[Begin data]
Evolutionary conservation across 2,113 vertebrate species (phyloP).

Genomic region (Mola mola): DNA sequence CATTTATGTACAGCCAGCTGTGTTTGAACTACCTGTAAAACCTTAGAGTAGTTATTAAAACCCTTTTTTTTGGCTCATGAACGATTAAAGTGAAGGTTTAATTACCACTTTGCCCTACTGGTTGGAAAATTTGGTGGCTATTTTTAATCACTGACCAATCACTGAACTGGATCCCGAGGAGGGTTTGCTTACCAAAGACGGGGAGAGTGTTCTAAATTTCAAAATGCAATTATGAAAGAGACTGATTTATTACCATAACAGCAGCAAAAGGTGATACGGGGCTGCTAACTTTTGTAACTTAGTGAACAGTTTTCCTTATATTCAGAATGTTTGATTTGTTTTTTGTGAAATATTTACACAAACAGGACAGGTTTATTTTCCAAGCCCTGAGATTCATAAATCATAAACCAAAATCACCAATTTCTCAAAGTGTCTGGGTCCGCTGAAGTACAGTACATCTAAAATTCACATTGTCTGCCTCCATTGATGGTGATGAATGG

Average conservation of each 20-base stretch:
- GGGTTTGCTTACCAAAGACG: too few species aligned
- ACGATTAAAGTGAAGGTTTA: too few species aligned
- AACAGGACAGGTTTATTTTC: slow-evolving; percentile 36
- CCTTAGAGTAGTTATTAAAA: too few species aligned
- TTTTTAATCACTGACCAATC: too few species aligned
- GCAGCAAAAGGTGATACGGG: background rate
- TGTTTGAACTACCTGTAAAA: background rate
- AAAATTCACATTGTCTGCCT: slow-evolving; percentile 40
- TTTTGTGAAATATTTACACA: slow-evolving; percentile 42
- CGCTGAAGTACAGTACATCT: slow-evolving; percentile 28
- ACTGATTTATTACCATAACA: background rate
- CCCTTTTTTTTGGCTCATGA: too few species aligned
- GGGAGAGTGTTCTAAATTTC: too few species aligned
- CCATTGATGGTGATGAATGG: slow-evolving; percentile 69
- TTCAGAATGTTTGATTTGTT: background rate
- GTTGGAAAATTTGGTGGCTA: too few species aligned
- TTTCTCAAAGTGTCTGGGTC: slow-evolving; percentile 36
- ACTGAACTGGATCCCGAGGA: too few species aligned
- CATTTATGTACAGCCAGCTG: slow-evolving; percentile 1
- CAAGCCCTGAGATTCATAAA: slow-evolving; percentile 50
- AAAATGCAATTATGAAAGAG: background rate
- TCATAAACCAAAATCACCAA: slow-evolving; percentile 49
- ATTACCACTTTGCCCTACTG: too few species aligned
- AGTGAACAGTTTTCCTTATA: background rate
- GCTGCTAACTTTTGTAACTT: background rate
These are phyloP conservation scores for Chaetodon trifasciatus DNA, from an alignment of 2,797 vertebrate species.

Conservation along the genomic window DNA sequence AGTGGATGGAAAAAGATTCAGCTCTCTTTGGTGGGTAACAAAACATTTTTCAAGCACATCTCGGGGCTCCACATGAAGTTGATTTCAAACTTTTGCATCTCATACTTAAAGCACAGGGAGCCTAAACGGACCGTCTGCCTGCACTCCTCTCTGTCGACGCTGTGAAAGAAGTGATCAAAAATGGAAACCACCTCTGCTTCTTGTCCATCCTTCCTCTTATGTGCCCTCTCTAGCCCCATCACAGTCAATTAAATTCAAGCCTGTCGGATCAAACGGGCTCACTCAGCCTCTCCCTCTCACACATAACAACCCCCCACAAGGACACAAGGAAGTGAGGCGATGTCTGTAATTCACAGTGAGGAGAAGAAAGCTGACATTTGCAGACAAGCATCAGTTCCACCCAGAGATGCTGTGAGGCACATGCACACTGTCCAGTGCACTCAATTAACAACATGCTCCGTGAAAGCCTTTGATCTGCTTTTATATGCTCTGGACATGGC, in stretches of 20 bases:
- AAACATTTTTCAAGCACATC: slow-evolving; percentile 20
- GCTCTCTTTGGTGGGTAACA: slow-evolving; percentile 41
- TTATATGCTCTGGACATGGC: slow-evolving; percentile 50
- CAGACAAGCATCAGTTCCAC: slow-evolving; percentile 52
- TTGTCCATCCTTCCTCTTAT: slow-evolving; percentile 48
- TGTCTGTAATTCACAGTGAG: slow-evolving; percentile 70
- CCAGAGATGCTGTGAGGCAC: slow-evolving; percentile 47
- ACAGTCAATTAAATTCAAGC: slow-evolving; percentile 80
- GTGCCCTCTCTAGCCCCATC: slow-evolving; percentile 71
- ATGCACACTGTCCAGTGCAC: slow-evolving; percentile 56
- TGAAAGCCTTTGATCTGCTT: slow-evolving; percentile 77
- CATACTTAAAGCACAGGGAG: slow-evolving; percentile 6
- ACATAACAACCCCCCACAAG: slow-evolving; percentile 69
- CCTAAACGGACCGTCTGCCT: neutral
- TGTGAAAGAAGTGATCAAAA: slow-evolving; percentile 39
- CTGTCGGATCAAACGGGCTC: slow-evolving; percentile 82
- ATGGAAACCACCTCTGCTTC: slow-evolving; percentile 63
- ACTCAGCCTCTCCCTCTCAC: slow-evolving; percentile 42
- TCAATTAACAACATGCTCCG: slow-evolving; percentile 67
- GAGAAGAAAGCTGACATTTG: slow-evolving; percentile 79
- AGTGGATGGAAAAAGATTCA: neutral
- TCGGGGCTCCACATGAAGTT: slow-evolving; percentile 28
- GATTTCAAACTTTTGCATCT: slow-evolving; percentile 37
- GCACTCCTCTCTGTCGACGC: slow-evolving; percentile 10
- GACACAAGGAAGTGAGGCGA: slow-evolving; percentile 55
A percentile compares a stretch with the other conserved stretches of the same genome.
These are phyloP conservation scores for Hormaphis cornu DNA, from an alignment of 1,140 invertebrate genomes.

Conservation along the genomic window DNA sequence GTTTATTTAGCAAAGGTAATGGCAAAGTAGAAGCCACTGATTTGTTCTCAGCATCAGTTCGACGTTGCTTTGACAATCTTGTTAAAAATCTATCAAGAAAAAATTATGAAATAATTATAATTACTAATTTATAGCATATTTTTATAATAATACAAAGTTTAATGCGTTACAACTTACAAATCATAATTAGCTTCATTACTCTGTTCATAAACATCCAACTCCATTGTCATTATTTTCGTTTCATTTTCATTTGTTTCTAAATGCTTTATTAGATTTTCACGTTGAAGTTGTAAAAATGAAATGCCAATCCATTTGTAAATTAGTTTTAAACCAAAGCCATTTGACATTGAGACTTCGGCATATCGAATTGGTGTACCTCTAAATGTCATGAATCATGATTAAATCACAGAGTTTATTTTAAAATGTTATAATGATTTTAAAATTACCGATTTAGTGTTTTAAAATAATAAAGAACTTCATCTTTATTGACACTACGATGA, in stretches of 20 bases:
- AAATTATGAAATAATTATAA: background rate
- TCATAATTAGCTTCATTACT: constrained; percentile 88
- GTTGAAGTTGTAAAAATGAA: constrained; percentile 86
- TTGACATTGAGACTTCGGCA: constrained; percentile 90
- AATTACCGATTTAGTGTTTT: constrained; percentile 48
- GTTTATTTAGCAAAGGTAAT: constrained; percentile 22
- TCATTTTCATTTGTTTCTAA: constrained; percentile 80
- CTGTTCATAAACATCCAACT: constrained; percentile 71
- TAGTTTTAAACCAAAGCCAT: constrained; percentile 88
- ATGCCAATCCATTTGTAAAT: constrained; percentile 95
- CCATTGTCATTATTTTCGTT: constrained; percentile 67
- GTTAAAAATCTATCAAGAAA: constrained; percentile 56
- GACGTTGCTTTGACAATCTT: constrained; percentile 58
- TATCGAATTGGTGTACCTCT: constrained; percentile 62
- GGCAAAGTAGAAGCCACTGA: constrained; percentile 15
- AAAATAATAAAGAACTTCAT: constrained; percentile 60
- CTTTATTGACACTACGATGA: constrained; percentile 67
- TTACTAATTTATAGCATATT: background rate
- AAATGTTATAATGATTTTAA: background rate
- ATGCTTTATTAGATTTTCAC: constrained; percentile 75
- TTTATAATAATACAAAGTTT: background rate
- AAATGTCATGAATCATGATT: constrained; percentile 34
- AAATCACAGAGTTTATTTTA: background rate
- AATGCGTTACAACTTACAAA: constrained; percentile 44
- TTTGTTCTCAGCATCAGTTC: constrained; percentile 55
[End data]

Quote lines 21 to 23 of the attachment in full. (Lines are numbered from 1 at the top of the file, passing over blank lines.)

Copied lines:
- ACTGAACTGGATCCCGAGGA: too few species aligned
- CATTTATGTACAGCCAGCTG: slow-evolving; percentile 1
- CAAGCCCTGAGATTCATAAA: slow-evolving; percentile 50